A clutch of private players are revolutionising the renal care industry in the country

A clutch of private players are revolutionising the renal care industry in the country
Highlights

Kamal D Shah, a chemical engineer and a former employee of Apple, was living a life of bliss until bad news came calling. To be precise, it was not a single piece of news but a series of events that unfolded, starting 1997.

Kamal D Shah, a chemical engineer and a former employee of Apple, was living a life of bliss until bad news came calling. To be precise, it was not a single piece of news but a series of events that unfolded, starting 1997. It began with his kidneys, with both showing signs of damage. He was put on hemodialysis for a-year-and-a-half. His mother gave him a kidney, but the transplant wasn’t successful.

A few years later, Shah was caught in the dreaded December 2004 tsunami while holidaying in Mahabalipuram with friends. Though he escaped, the incident took a toll on his body, causing severe kidney infection and resultant complications. Since then, Shah has been on daily dialysis at home.


But unlike most patients with a similar condition, Shah did not retire from an active life and went on to set up a dialysis care chain — Hyderabad-based NephroPlus — with Vikram Vuppala, a healthcare strategy consultant with McKinsey in the US. Later, Sandeep Gudibanda, an engineer-turned-entrepreneur, joined them.


Even as data indicates an acute shortage of medical infrastructure for dialysis and renal care, a new business segment is shaping up in India’s healthcare sector. In the past three to four years, several chains have come up offering quality dialysis facilities and related services. There are currently three or four such organised chains, while more are waiting in the wings with various business models.


There is little doubt that the potential for an organised renal care market is immense. There are millions of people in the country whose lives depend on dialysis. In fact, so serious is the current state of affairs that the Supreme Court, on November 26, 2013, sought a response from the central and state governments on the status of dialysis and renal care infrastructure in the country. The court’s action came in response to a public interest litigation (PIL) filed by advocate Sanjeeb Panigrahi.


A Crying Need
“The size of the dialysis market in India is about $350 million and is growing at 20-25 per cent annually. Unfortunately, about 3.5 lakh people in India reach the final stage of kidney disease every year,” says Shriram Vijayakumar, founder and chief executive of DaVita NephroLife, which has already set up 14 centres.


For a population of 120 crore, India has under a thousand nephrologists. “Various estimates put the number of people with chronic kidney-related diseases at around two crore and, of this number, around 60-80 lakh are on dialysis. The problem is that just 15-20 per cent of them survive as most patients discontinue dialysis and medication mainly on account of the poor quality of the dialysis and high costs,” says Shrirang Bichu, associate professor and consultant nephrologist at Apex Kidney Care.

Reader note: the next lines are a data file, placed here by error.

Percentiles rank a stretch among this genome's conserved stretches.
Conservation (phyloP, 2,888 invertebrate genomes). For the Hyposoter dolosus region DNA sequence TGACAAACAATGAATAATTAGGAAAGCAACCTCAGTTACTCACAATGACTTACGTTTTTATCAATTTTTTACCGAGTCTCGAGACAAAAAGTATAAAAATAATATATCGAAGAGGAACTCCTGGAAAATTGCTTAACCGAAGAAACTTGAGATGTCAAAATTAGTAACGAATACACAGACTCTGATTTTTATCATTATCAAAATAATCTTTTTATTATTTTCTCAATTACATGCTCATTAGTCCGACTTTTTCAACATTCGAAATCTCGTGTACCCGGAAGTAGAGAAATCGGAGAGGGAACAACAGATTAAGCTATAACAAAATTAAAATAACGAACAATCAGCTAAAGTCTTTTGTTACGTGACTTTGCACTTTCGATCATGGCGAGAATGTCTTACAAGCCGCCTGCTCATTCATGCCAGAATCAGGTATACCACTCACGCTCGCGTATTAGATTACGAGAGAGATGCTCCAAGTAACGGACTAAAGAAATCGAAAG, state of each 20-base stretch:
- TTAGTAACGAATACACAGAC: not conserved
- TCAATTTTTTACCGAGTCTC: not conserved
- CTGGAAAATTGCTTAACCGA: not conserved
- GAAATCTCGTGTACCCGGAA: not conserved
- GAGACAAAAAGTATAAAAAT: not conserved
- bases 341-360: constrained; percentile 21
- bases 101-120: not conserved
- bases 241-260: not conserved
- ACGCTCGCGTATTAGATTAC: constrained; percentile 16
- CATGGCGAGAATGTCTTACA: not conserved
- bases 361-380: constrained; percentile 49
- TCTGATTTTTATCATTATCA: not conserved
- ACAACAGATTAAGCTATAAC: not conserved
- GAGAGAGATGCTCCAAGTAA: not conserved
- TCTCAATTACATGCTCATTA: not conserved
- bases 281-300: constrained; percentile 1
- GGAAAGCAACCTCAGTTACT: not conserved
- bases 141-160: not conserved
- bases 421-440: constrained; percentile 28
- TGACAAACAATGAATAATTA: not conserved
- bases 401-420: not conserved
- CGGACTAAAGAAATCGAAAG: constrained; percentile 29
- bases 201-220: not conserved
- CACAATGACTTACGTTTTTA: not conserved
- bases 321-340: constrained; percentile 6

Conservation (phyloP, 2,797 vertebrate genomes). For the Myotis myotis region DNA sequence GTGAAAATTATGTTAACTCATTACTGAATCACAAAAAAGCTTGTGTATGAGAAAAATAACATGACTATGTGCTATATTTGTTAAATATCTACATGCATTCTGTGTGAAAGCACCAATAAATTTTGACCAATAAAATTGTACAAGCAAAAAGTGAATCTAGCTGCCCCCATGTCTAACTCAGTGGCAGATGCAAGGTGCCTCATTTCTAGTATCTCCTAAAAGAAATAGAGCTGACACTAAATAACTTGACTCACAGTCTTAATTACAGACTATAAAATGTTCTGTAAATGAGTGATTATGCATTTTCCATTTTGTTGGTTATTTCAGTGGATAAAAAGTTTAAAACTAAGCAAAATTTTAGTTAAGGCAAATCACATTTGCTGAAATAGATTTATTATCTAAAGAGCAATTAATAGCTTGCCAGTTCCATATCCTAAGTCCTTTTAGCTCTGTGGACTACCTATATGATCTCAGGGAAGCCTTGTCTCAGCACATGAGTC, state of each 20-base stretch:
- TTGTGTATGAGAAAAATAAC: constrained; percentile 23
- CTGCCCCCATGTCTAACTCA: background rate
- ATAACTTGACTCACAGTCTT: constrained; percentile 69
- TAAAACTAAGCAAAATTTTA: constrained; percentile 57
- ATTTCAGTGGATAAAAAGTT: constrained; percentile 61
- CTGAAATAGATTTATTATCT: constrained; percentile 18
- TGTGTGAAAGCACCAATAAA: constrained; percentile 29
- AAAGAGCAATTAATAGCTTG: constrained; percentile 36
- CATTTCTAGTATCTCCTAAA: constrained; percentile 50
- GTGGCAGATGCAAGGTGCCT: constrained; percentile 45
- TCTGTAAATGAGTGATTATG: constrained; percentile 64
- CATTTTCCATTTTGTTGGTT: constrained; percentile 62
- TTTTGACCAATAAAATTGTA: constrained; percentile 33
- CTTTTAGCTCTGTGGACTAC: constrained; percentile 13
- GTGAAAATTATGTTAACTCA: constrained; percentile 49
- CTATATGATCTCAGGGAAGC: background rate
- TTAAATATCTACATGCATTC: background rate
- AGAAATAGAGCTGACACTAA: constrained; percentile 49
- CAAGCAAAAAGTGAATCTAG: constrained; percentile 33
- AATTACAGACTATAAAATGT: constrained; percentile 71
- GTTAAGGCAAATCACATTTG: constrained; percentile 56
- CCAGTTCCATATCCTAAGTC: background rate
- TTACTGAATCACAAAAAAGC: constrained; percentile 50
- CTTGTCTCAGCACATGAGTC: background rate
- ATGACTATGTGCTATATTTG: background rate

Mukesh Shete, a leading nephrologist and co-promoter of Apex Kidney Care, says there is an immediate need to start more dialysis units as a patient of acute kidney failure has to undergo a minimum of 12 hours of dialysis a week in three sessions, until he gets a donor.


“In Mumbai, there are only 50 machines with public hospitals and another 1,200 machines with private hospitals and charity organisations. This year, 150 more will go to the public sector, but that is way short of the requirement, which is about 15,000 machines,” says Jatin Kothari, consultant nephrologist and transplant physician at Hinduja Hospital.


Viswanath Billa, consultant nephrologist and transplant physician, says that the quality of dialysis care in the country is pathetic and way below global standards. Lack of quality equipment maintenance and trained paramedical and support staff are other reasons why patients develop infections during dialysis.


“In the US, a session of dialysis costs $250, whereas in India, it is about $20-$25 (Rs 1,200 to Rs 1,800) a session. That said, in the developed world the entire cost is taken care of by the government and the patients’ insurance provider,” says Billa.


Despite hundreds of cases of kidney failure in India, only around 5,000 transplants are conducted in the country annually. This is mainly due to the lack of matching organs of patients’ relatives and a complex regulatory process that stretches over 12-15 months.


Changing Business Model
While India is not lacking in potential for healthcare players in the kidney care segment, multinational healthcare chains are still reluctant to tap the market. The reason: it is not really a profitable business for corporate hospitals as dialysis costs in India remain low, says Billa.


Patients on dialysis need constant monitoring. Besides, the process of delivering high-quality dialysis requires constant attention to everything from water quality, machinery, training, documentation, infection control and clinical outcomes. Dialysis alone has over a hundred processes and protocols that need continuous monitoring, making renal care supremely complex and expensive and, thereby, rendering the Indian market unrewarding.

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